Recap advocate tells Halifax engineers to restate case
HALIFAX — It doesn’t matter how lofty your title. If you diss retreads you’re going to be hearing from Harvey Brodsky.
As the managing director of the California-based Tire Retread Information Bureau (TRIB), the tireless Brodsky is always on the lookout for anyone who gives his beloved retreads bad press, and the latest target to fall into his crosshairs was a group of engineers at Halifax’s Dalhousie University.
In a report on the viability of using tires as alternative fuels that was published in April of this year, the following sentence appeared: “However, anyone who has driven a highway in Canada will have noticed significant amounts of tread that have separated from trucks implying that re-treading of truck tires has limited success.”
The report continued: “Re-use of tires has limited opportunity because of safety issues associated with re-treading passenger vehicle tires.”
Anyone who’s heard of Brodsky or his group knows he doesn’t have much patience with retreads being unjustly criticized.
So when the report was brought to Brodsky’s attention, he went into damage-control overdrive.
“Where,” he wrote in a pointed letter to Dalhousie University’s department of Process Engineering and Applied Science, “did you get your facts?”
Tire debris on highways anywhere, he explains, is primarily caused by improper tire maintenance, with underinflation being the main culprit, followed by mismatching of tires on dual wheel positions, improperly aligned vehicles, overloading, improper tire repairs (plugs) and tires being driven with less than the legal limit of tread remaining.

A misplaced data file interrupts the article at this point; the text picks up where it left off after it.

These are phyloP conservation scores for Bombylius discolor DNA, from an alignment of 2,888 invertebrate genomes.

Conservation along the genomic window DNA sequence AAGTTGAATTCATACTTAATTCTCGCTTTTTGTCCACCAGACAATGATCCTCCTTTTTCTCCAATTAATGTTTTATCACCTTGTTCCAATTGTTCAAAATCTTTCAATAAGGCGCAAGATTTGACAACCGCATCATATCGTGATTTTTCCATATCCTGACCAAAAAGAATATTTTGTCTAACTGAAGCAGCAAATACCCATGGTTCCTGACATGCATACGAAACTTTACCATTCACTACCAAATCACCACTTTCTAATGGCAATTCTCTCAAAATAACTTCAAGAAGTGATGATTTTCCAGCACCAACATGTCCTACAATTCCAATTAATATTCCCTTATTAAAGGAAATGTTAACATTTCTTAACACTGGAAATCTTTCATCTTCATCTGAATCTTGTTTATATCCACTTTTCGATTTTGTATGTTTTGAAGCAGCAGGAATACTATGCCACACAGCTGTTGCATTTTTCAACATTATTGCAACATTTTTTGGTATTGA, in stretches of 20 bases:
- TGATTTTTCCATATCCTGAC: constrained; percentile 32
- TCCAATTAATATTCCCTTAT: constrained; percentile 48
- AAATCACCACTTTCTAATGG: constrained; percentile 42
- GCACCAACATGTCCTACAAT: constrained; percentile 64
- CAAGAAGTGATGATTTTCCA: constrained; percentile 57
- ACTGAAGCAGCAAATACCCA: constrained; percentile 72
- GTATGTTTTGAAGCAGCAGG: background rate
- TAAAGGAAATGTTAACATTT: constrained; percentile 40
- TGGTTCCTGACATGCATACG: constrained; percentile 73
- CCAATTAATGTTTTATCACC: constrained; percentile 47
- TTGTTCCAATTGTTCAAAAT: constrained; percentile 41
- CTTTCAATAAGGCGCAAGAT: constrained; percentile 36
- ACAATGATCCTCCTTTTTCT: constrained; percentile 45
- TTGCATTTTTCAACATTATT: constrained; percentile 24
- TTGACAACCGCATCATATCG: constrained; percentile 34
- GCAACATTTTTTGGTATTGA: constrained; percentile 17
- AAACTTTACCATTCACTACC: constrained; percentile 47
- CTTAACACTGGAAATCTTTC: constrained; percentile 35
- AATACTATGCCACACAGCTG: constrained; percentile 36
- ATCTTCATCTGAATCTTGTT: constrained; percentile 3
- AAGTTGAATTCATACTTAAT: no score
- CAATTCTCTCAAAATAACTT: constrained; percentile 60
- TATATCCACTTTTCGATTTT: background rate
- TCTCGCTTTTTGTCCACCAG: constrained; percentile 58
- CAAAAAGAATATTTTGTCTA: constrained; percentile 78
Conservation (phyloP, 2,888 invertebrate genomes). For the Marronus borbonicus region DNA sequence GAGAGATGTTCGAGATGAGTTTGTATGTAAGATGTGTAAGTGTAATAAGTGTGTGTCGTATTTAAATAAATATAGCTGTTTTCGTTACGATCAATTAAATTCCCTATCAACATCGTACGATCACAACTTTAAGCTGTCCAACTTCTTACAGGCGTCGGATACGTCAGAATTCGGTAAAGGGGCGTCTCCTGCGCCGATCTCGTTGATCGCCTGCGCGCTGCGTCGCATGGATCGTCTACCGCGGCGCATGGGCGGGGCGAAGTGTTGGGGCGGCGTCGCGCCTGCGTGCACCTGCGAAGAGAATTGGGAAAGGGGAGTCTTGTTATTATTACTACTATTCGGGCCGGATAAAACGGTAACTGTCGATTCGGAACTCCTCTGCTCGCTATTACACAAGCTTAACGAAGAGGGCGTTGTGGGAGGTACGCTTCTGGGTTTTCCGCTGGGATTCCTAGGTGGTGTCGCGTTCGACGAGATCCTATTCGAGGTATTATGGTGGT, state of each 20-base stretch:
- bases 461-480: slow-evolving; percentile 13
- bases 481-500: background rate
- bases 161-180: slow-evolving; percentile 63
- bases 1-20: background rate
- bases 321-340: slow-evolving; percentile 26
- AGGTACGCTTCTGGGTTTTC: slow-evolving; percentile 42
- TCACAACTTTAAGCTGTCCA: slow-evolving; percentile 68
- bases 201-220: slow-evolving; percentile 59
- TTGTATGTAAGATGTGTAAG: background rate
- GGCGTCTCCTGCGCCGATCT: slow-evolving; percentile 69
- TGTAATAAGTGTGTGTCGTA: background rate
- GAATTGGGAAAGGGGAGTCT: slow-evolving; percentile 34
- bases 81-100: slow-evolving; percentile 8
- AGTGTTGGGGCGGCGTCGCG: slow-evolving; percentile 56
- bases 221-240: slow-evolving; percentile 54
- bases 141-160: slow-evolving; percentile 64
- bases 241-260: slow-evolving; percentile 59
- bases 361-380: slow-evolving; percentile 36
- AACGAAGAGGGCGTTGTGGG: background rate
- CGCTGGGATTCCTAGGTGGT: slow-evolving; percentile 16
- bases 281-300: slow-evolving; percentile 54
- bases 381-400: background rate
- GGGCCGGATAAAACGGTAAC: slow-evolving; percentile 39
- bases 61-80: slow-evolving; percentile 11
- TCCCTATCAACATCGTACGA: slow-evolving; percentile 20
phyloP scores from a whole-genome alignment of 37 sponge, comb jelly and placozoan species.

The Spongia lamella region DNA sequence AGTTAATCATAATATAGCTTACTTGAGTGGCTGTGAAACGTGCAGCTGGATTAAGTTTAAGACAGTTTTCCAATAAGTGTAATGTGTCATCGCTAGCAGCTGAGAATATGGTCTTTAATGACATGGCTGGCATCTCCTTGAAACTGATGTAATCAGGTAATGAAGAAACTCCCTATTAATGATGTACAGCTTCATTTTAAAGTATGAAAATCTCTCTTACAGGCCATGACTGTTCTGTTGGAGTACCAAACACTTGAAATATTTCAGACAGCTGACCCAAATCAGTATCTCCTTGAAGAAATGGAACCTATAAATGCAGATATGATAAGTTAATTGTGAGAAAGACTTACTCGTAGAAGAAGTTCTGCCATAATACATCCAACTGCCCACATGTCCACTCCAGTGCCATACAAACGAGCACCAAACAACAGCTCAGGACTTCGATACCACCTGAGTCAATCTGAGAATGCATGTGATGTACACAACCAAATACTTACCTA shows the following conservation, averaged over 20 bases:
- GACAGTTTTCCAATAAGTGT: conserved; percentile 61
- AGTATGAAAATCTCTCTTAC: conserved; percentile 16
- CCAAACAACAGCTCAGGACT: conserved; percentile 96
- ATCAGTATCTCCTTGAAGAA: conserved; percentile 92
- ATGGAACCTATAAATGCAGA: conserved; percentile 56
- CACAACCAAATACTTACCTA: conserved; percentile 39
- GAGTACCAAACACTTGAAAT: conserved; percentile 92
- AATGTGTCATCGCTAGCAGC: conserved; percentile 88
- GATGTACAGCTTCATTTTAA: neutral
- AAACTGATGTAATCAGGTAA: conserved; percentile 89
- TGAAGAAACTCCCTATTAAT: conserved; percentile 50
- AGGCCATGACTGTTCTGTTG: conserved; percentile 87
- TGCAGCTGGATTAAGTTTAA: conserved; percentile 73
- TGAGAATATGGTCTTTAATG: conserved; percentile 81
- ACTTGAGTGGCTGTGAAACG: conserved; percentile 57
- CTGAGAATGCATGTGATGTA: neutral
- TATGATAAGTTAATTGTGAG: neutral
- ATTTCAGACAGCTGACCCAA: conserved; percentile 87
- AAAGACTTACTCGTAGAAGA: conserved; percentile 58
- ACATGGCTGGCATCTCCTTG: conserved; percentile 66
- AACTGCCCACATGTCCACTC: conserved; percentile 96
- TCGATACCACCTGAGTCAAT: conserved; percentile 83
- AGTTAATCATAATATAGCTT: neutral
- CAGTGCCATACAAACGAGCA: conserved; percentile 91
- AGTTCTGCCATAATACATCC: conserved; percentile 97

“You might be interested to learn that much of the tire debris — a.k.a Road Alligators & Rubber on the Road — on highways comes from tires that have never been retreaded. To imply that retreaded tires are responsible for tire debris is to do a terrible disservice to an industry that is responsible for greatly helping the environment and for saving Canadian truckers millions of dollars every year.”
In fact, the U.S. government thinks so highly of the environmental and economical benefits of retreaded tires there is a Federal Executive Order (13149) mandating the use of retreaded tires on many federal fleet vehicles, Brodsky’ points out.
“In fairness to our many members in Canada and nearly 50 other countries worldwide, we ask that you amend your report to remove the offending and untrue statements referred to above.”
As of early this week, TRIB had not heard back from the university.
Have your say
This is a moderated forum. Comments will no longer be published unless they are accompanied by a first and last name and a verifiable email address. (Today's Trucking will not publish or share the email address.) Profane language and content deemed to be libelous, racist, or threatening in nature will not be published under any circumstances.